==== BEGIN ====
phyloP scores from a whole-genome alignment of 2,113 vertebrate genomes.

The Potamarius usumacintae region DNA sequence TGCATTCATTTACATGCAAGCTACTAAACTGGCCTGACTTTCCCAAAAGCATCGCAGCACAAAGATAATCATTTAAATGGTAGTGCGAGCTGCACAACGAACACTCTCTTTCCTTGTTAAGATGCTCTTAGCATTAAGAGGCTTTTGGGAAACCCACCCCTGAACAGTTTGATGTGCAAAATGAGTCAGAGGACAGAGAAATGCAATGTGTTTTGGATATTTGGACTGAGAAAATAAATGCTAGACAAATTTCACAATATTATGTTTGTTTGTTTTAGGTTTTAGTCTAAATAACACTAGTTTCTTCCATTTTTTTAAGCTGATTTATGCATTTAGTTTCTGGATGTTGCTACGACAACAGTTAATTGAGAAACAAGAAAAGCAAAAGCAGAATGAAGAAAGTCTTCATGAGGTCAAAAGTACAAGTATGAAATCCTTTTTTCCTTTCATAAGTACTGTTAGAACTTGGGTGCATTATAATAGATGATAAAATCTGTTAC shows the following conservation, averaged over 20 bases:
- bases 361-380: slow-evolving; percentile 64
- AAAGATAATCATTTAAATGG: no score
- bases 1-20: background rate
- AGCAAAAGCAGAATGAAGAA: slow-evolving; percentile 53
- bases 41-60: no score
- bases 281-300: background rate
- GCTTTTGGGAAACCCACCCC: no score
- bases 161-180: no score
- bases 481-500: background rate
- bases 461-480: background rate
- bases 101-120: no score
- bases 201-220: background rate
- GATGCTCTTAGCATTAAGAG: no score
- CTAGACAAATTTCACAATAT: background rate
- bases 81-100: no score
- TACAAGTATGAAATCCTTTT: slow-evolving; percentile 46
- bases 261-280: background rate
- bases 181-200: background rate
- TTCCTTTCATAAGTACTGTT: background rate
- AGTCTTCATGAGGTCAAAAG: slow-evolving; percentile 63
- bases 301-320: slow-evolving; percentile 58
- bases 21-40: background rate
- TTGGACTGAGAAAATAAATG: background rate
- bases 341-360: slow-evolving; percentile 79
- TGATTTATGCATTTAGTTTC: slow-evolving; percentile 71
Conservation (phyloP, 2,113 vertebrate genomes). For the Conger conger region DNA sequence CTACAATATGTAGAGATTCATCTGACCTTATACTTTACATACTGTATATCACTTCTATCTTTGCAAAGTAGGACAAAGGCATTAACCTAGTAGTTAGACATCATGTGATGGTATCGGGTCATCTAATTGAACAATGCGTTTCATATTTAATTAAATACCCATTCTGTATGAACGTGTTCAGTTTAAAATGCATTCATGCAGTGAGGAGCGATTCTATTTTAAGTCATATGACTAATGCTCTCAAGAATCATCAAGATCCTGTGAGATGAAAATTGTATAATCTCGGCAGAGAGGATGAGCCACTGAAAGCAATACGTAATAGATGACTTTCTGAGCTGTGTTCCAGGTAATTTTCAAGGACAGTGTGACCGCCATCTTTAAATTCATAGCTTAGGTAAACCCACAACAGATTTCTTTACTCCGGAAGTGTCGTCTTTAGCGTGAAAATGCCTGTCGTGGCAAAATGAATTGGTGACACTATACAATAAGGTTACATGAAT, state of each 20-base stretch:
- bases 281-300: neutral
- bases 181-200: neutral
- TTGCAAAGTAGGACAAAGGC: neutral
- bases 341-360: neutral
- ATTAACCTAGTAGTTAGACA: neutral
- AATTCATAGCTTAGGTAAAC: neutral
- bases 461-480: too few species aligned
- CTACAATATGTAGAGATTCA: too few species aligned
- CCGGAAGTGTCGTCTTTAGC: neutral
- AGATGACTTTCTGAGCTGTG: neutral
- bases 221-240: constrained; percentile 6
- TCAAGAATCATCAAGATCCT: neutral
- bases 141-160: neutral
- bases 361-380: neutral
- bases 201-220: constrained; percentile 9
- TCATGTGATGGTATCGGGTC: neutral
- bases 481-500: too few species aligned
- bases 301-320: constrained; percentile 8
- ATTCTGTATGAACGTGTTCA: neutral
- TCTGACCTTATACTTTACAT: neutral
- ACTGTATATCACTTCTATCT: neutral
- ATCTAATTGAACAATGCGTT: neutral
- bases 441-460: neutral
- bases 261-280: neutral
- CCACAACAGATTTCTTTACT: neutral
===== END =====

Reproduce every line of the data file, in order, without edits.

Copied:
phyloP scores from a whole-genome alignment of 2,113 vertebrate genomes.

The Potamarius usumacintae region DNA sequence TGCATTCATTTACATGCAAGCTACTAAACTGGCCTGACTTTCCCAAAAGCATCGCAGCACAAAGATAATCATTTAAATGGTAGTGCGAGCTGCACAACGAACACTCTCTTTCCTTGTTAAGATGCTCTTAGCATTAAGAGGCTTTTGGGAAACCCACCCCTGAACAGTTTGATGTGCAAAATGAGTCAGAGGACAGAGAAATGCAATGTGTTTTGGATATTTGGACTGAGAAAATAAATGCTAGACAAATTTCACAATATTATGTTTGTTTGTTTTAGGTTTTAGTCTAAATAACACTAGTTTCTTCCATTTTTTTAAGCTGATTTATGCATTTAGTTTCTGGATGTTGCTACGACAACAGTTAATTGAGAAACAAGAAAAGCAAAAGCAGAATGAAGAAAGTCTTCATGAGGTCAAAAGTACAAGTATGAAATCCTTTTTTCCTTTCATAAGTACTGTTAGAACTTGGGTGCATTATAATAGATGATAAAATCTGTTAC shows the following conservation, averaged over 20 bases:
- bases 361-380: slow-evolving; percentile 64
- AAAGATAATCATTTAAATGG: no score
- bases 1-20: background rate
- AGCAAAAGCAGAATGAAGAA: slow-evolving; percentile 53
- bases 41-60: no score
- bases 281-300: background rate
- GCTTTTGGGAAACCCACCCC: no score
- bases 161-180: no score
- bases 481-500: background rate
- bases 461-480: background rate
- bases 101-120: no score
- bases 201-220: background rate
- GATGCTCTTAGCATTAAGAG: no score
- CTAGACAAATTTCACAATAT: background rate
- bases 81-100: no score
- TACAAGTATGAAATCCTTTT: slow-evolving; percentile 46
- bases 261-280: background rate
- bases 181-200: background rate
- TTCCTTTCATAAGTACTGTT: background rate
- AGTCTTCATGAGGTCAAAAG: slow-evolving; percentile 63
- bases 301-320: slow-evolving; percentile 58
- bases 21-40: background rate
- TTGGACTGAGAAAATAAATG: background rate
- bases 341-360: slow-evolving; percentile 79
- TGATTTATGCATTTAGTTTC: slow-evolving; percentile 71
Conservation (phyloP, 2,113 vertebrate genomes). For the Conger conger region DNA sequence CTACAATATGTAGAGATTCATCTGACCTTATACTTTACATACTGTATATCACTTCTATCTTTGCAAAGTAGGACAAAGGCATTAACCTAGTAGTTAGACATCATGTGATGGTATCGGGTCATCTAATTGAACAATGCGTTTCATATTTAATTAAATACCCATTCTGTATGAACGTGTTCAGTTTAAAATGCATTCATGCAGTGAGGAGCGATTCTATTTTAAGTCATATGACTAATGCTCTCAAGAATCATCAAGATCCTGTGAGATGAAAATTGTATAATCTCGGCAGAGAGGATGAGCCACTGAAAGCAATACGTAATAGATGACTTTCTGAGCTGTGTTCCAGGTAATTTTCAAGGACAGTGTGACCGCCATCTTTAAATTCATAGCTTAGGTAAACCCACAACAGATTTCTTTACTCCGGAAGTGTCGTCTTTAGCGTGAAAATGCCTGTCGTGGCAAAATGAATTGGTGACACTATACAATAAGGTTACATGAAT, state of each 20-base stretch:
- bases 281-300: neutral
- bases 181-200: neutral
- TTGCAAAGTAGGACAAAGGC: neutral
- bases 341-360: neutral
- ATTAACCTAGTAGTTAGACA: neutral
- AATTCATAGCTTAGGTAAAC: neutral
- bases 461-480: too few species aligned
- CTACAATATGTAGAGATTCA: too few species aligned
- CCGGAAGTGTCGTCTTTAGC: neutral
- AGATGACTTTCTGAGCTGTG: neutral
- bases 221-240: constrained; percentile 6
- TCAAGAATCATCAAGATCCT: neutral
- bases 141-160: neutral
- bases 361-380: neutral
- bases 201-220: constrained; percentile 9
- TCATGTGATGGTATCGGGTC: neutral
- bases 481-500: too few species aligned
- bases 301-320: constrained; percentile 8
- ATTCTGTATGAACGTGTTCA: neutral
- TCTGACCTTATACTTTACAT: neutral
- ACTGTATATCACTTCTATCT: neutral
- ATCTAATTGAACAATGCGTT: neutral
- bases 441-460: neutral
- bases 261-280: neutral
- CCACAACAGATTTCTTTACT: neutral